W3C home > Mailing lists > Public > www-ws-arch@w3.org > July 2002

Re: [RTF] AC019 proposal to WSA WG

From: Mark Baker <distobj@acm.org>
Date: Wed, 10 Jul 2002 07:59:27 -0400
To: "Cutler, Roger (RogerCutler)" <RogerCutler@ChevronTexaco.com>
Cc: 'www-ws-arch@w3.org
Message-ID: <20020710075927.F3708@www.markbaker.ca>

Hi Roger,

On Tue, Jul 09, 2002 at 10:13:41PM -0700, Cutler, Roger (RogerCutler) wrote:
> I honestly do not understand this discussion.  Is there some fundamental
> disconnect here?  If so, what would get people talking about the same
> issues?

I think there is a fundamental disconnect here.  But ...

> I sort of thought that the requirements for web services, and thus the
> architecture, are supposed to be driven by usage cases and scenarios.

I agree completely!

>   It
> seems to me that there are numerous usage cases and scenarios that
> illustrate the importance of reliable messaging mechanisms that are widely
> agreed upon so that one may expect all the parties of a transaction to deal
> with this messaging issue in a compatible and mutually understood manner.  I
> personally think that this requirement is EXTREMELY important, right up
> there with the security issues.  I don't see how web services can
> successfully be used in realistic business situations without well
> understood and agreed upon solutions in both areas.

I absolutely agree that a reliability solution is required.  I just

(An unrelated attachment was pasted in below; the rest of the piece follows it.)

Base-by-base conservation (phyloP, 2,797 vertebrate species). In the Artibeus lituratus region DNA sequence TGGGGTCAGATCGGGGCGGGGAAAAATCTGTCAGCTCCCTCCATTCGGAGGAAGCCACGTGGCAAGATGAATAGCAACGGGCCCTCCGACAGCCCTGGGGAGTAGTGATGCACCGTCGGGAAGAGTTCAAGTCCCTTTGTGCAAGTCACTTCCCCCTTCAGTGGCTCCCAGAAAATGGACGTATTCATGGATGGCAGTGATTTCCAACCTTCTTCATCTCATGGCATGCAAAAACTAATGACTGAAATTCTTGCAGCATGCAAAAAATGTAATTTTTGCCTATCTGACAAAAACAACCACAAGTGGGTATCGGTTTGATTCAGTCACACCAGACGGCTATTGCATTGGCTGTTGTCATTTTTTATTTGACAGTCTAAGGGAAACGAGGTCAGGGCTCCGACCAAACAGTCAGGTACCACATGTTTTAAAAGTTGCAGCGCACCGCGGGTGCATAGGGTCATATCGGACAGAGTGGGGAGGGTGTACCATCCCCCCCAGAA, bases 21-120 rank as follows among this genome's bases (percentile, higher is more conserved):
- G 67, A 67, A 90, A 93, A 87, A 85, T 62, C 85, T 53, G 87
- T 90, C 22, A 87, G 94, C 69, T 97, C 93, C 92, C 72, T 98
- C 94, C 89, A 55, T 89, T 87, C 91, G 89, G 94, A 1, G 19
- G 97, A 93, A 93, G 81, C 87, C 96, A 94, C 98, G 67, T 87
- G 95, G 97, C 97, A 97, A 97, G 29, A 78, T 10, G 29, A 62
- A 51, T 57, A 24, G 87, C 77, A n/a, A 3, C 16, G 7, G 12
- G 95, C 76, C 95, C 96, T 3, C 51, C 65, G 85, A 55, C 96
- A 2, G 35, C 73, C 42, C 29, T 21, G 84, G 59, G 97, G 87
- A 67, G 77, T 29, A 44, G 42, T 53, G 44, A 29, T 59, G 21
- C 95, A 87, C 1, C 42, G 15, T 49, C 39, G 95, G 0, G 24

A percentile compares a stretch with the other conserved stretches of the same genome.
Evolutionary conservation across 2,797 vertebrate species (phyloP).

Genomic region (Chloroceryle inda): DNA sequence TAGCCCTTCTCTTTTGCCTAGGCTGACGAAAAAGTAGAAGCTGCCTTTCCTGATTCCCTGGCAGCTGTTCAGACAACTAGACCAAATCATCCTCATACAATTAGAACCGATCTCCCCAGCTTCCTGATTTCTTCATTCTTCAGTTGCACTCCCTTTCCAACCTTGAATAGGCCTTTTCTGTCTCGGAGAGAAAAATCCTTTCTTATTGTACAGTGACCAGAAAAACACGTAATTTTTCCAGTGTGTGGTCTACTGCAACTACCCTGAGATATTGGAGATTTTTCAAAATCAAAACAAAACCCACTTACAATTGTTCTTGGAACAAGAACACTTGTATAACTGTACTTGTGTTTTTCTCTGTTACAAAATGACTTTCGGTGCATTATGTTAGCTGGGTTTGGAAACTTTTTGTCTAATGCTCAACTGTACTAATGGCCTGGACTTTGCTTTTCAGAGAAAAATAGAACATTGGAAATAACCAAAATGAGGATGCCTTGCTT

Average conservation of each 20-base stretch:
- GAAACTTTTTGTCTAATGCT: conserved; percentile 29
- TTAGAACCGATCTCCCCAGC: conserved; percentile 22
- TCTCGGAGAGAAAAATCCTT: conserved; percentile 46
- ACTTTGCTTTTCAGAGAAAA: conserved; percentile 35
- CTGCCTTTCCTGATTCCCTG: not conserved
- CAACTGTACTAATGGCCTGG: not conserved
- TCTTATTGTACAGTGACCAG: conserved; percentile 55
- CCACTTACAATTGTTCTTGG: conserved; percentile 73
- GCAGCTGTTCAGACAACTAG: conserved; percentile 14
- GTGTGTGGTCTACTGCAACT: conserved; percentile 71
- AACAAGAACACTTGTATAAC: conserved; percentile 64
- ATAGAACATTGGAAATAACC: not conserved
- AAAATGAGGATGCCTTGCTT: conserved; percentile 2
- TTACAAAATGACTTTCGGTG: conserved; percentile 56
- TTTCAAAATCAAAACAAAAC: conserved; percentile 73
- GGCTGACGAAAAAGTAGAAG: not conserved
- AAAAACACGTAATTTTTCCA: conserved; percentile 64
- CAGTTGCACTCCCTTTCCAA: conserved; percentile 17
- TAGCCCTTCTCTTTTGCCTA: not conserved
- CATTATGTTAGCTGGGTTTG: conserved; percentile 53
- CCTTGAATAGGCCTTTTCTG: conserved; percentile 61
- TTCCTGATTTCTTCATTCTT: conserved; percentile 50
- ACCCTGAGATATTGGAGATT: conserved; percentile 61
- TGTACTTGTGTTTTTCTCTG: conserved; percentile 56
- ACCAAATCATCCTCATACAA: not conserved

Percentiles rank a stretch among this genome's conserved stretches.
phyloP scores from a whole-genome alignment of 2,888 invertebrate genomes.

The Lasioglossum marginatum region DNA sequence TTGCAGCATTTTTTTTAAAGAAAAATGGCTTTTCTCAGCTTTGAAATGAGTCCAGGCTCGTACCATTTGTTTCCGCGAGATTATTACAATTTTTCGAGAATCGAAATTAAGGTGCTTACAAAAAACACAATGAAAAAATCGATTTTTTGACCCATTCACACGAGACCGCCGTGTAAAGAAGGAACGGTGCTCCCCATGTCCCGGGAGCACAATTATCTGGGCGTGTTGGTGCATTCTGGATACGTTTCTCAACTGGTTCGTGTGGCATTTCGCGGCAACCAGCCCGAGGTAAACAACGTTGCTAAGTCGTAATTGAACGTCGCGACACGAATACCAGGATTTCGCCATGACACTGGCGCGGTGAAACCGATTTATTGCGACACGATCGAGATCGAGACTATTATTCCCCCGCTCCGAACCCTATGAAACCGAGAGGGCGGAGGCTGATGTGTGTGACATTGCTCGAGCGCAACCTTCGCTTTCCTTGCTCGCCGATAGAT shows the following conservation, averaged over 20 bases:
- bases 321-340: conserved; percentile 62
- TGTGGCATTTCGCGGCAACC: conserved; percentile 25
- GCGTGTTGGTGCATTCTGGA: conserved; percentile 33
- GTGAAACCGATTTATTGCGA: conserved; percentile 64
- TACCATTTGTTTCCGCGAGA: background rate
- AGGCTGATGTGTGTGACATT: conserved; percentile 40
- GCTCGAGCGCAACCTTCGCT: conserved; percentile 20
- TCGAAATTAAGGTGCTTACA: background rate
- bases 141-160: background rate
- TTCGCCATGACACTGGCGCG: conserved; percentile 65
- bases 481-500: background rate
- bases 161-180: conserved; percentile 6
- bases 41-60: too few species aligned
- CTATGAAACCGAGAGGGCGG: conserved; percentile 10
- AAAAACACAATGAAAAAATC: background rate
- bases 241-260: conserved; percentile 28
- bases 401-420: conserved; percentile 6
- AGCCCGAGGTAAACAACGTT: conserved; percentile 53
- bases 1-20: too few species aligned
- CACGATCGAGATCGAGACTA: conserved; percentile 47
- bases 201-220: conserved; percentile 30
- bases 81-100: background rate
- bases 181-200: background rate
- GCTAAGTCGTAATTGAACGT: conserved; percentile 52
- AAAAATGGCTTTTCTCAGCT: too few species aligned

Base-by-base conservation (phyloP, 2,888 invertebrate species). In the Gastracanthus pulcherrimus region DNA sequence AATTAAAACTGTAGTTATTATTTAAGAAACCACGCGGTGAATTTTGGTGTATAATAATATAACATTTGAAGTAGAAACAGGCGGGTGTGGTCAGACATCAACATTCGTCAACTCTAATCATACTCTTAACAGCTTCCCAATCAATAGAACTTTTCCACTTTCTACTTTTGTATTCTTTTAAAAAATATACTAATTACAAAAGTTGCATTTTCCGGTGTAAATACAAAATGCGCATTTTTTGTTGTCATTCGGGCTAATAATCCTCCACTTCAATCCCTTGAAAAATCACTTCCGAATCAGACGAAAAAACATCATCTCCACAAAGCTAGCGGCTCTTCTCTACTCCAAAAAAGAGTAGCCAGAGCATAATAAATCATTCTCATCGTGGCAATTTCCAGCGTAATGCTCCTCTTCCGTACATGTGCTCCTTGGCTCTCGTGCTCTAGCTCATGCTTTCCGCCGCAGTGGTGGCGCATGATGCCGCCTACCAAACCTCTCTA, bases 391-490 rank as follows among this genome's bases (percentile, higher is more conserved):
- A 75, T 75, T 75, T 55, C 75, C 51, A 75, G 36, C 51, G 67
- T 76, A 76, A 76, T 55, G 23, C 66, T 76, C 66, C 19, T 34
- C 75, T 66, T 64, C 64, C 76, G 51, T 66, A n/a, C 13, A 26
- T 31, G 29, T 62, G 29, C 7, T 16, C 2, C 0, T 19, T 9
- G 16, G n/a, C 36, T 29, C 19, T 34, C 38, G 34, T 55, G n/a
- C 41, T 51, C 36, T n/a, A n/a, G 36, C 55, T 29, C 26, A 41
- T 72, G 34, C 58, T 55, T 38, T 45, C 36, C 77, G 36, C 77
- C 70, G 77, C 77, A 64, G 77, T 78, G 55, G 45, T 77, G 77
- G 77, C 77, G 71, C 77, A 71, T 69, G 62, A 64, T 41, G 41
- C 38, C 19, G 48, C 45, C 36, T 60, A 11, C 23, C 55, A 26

disagree that reliable messaging is suitable in all cases.  On the Web,
it's a very costly and unnecessary means of achieving reliability.

> Frankly, if the best the REST approach can do is say that the application
> programmer can deal with 404's, I don't really have a lot of desire to hear
> much of anything else about REST.

I don't understand.  404 is not an aspect of unreliability, it's
something that happens when a Web service provider screws up (primarily,
there are other valid reasons for a 404).  The only possible way to
resolve it is to place a requirement on Web services providers, not the
architecture.  Something like;

"Web services providers MUST always ensure that their published Web
services be found.  This includes declaring when they've been retired,
or when they've relocated."

Do we really want to do that?  IMO, not supporting a 404 solution won't
make the problem go away, it will just make the error non-standardized
so that you have no idea why your request didn't work.  I consider that
a bad thing.

>  But surely that is not where this
> discussion has to be, is it?  Is there some way of restating, or possibly
> understanding in a different way, the legitimate concerns on both sides of
> the controversy in such a way that they are not so mutually incompatible?

Yes, I've been trying to get at this.  I've been proposing what I feel
is a legitimately compromise.  Let me rephrase it;

"will support a reliability solution befitting the chosen architectural

How's that?

Mark Baker, CTO, Idokorro Mobile (formerly Planetfred)
Ottawa, Ontario, CANADA.               distobj@acm.org
http://www.markbaker.ca        http://www.idokorro.com
Received on Wednesday, 10 July 2002 09:40:50 UTC

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